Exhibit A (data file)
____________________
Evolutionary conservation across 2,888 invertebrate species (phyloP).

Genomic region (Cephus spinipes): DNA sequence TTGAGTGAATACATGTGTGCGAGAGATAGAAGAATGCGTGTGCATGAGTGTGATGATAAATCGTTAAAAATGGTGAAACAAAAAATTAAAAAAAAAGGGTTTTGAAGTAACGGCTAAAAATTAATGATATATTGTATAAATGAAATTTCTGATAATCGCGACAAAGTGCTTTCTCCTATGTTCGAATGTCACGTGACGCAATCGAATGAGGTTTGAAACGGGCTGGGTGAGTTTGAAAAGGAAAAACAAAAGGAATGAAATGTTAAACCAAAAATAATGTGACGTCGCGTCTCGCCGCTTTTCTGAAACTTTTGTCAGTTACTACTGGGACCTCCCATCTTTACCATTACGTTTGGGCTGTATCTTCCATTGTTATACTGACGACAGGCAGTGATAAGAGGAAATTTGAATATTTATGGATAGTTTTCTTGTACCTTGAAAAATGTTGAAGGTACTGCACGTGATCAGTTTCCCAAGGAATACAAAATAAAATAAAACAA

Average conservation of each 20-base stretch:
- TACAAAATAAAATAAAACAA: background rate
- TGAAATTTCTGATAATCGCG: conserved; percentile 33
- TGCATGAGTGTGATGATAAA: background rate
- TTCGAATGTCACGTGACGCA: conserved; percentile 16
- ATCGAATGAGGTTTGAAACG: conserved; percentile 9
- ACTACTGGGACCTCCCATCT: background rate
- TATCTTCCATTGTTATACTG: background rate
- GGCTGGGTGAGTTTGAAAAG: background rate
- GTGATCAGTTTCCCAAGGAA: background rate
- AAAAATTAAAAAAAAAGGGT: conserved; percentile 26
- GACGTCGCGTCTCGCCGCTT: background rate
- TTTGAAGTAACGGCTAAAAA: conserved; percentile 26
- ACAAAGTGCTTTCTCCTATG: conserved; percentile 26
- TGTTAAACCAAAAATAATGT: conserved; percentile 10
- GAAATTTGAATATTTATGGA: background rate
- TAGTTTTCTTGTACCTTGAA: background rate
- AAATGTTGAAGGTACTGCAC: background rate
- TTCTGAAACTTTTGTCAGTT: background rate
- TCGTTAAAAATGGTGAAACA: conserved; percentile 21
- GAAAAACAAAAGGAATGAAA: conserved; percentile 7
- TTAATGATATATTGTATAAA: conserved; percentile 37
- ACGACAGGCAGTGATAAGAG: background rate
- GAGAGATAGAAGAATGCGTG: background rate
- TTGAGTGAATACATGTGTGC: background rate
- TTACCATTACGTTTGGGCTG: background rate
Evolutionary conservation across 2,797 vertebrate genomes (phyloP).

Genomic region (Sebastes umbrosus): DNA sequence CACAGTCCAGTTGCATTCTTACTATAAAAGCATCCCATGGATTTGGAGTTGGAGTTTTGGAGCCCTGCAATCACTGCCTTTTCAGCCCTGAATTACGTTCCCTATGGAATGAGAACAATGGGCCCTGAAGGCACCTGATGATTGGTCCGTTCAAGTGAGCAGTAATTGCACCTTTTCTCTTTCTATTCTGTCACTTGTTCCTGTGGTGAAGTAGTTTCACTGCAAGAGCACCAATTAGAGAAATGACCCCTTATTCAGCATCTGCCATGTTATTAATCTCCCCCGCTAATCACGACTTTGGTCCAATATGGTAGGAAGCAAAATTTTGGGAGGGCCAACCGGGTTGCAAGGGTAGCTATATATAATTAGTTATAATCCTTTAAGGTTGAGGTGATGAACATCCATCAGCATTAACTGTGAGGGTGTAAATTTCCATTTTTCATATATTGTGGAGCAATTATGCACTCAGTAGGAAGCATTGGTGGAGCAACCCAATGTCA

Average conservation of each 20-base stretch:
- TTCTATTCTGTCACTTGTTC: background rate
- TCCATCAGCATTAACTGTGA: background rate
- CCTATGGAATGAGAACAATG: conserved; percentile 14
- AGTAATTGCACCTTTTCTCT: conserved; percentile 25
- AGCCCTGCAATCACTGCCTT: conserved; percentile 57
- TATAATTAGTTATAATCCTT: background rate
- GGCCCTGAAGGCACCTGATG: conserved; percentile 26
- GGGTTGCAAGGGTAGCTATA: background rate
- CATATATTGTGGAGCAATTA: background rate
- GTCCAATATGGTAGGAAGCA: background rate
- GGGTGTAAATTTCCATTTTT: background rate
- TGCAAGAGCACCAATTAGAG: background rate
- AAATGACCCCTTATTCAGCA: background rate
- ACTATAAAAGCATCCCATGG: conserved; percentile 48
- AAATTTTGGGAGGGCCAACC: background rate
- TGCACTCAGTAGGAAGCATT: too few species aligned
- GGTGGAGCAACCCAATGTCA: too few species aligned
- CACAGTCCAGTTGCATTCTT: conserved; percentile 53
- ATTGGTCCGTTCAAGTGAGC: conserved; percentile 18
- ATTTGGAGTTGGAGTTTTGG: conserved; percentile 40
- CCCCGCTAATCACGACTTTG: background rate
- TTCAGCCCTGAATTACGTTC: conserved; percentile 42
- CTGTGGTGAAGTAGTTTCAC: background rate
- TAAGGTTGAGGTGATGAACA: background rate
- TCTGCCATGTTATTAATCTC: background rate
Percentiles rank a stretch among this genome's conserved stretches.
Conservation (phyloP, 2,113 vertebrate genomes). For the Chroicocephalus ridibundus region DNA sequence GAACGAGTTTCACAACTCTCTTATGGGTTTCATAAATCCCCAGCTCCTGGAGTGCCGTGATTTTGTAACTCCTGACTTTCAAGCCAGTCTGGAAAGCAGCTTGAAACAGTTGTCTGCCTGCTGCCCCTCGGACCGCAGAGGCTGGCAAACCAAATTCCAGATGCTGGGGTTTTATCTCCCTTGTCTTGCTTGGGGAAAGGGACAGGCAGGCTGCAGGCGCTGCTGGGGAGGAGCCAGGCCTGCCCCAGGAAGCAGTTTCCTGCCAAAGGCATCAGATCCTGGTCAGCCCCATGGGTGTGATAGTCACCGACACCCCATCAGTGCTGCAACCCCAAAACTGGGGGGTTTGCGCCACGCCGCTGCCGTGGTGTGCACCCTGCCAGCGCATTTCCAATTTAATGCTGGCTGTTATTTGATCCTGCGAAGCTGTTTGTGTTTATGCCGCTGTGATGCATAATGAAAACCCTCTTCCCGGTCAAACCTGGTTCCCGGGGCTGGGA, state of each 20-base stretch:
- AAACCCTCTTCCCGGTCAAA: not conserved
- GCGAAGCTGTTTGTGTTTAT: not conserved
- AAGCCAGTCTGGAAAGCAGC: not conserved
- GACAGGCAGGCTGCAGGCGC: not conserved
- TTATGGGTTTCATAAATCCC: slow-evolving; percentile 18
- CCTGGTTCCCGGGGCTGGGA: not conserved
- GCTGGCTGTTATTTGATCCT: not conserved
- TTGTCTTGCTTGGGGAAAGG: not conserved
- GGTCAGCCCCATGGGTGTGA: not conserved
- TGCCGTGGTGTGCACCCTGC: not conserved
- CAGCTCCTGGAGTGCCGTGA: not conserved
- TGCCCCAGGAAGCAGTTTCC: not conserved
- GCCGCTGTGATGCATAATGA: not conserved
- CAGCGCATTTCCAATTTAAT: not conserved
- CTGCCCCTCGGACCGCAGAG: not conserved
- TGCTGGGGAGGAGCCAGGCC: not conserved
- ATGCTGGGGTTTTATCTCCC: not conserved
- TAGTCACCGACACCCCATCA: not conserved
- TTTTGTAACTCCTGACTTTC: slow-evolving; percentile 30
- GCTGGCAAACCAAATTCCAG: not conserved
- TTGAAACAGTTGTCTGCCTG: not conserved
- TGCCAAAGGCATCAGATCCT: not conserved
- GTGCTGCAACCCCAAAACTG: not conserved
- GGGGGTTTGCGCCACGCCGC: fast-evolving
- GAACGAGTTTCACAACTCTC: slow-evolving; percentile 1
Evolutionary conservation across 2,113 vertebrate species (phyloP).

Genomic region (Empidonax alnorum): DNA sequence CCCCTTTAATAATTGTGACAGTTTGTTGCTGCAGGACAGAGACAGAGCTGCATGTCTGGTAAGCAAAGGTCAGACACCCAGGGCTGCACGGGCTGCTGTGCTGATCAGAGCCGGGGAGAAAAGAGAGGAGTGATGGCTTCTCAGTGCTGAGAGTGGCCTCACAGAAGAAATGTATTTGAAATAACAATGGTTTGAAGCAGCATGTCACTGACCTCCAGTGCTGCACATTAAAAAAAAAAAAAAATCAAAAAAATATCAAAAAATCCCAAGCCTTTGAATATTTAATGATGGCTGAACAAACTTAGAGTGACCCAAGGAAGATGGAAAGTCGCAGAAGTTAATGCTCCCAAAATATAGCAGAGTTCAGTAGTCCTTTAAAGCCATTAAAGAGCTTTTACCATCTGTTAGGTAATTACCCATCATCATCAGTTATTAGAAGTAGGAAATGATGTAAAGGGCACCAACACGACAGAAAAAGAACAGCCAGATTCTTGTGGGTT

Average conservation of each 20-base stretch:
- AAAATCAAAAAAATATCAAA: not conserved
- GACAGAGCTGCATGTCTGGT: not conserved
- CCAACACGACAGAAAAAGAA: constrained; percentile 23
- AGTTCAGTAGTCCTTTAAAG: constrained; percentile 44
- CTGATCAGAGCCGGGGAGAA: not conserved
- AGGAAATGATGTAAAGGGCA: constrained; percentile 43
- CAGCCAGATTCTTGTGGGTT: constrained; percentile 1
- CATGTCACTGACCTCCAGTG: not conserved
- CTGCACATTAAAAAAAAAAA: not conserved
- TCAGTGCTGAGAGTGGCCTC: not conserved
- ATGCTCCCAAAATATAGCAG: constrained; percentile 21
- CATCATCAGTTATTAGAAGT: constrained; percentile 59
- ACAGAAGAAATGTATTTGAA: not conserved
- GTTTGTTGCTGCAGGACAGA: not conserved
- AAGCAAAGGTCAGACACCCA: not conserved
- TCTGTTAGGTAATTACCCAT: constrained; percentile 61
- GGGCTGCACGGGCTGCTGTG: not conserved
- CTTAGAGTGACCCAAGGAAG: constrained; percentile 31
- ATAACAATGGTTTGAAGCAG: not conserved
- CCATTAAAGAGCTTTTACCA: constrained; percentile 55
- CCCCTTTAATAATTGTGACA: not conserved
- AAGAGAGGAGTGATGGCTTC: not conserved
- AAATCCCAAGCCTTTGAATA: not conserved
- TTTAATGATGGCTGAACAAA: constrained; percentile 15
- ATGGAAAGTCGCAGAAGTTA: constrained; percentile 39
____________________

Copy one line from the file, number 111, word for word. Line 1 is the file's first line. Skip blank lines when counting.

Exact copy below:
- ATGGAAAGTCGCAGAAGTTA: constrained; percentile 39